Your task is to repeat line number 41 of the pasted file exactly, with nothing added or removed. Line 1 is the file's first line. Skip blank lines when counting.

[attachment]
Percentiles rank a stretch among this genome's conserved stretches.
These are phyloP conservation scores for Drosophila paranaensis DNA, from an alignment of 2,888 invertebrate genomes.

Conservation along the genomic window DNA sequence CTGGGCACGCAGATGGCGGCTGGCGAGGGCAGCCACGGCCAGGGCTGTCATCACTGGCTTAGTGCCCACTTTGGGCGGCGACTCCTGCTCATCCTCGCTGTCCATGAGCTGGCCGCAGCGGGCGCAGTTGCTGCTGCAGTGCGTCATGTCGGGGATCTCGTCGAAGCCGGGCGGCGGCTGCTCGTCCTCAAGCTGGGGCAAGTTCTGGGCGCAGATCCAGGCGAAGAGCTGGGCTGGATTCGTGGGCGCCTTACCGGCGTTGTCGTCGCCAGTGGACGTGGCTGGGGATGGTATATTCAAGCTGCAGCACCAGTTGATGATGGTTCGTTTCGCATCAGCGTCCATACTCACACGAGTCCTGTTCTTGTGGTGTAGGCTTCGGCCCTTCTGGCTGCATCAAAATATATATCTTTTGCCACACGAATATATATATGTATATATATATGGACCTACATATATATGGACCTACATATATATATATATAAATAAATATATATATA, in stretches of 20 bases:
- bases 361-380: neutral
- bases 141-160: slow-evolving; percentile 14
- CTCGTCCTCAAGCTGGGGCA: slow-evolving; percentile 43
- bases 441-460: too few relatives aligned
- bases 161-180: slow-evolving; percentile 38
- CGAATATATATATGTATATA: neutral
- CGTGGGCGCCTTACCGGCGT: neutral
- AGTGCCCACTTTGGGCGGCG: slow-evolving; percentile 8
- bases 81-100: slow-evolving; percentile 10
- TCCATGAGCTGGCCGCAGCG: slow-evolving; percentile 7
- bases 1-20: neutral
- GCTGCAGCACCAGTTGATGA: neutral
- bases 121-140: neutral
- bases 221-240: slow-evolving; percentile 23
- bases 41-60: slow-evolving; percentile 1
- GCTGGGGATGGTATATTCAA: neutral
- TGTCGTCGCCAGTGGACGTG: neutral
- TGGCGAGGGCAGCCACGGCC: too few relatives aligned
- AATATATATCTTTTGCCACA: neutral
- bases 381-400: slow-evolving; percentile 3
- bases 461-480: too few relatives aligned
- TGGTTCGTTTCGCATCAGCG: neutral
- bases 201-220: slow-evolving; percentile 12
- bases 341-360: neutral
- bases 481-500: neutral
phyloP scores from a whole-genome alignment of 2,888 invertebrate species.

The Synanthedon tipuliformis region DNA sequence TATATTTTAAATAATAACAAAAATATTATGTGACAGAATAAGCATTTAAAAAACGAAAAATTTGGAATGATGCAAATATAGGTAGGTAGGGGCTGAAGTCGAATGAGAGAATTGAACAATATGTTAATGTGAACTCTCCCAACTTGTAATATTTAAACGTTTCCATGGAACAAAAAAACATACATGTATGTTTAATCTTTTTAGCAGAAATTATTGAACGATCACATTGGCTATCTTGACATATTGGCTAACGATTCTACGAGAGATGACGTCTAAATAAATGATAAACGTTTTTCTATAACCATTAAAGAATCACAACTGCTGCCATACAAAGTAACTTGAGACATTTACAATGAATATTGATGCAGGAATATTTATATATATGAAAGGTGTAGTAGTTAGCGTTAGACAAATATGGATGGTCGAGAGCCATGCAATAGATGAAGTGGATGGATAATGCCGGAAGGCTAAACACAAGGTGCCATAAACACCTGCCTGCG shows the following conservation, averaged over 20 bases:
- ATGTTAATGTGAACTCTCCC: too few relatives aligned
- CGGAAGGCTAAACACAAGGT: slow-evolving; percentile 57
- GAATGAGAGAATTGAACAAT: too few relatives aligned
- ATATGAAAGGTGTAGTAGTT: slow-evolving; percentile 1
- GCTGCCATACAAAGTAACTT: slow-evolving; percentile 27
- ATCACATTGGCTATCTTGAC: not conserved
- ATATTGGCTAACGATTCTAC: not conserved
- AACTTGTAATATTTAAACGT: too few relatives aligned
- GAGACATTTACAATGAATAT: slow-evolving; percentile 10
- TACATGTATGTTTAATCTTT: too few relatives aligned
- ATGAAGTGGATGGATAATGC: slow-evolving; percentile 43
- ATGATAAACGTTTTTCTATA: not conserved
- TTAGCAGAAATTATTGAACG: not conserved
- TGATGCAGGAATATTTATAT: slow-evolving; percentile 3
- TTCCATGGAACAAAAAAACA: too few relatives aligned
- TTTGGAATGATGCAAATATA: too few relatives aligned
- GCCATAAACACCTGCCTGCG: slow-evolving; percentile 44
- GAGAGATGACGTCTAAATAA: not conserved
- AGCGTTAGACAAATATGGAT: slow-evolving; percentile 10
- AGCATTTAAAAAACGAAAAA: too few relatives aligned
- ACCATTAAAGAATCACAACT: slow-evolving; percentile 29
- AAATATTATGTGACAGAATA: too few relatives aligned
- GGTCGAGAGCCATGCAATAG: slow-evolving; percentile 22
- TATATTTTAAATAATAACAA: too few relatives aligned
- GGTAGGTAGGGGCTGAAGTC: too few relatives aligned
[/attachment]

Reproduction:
- ATGAAGTGGATGGATAATGC: slow-evolving; percentile 43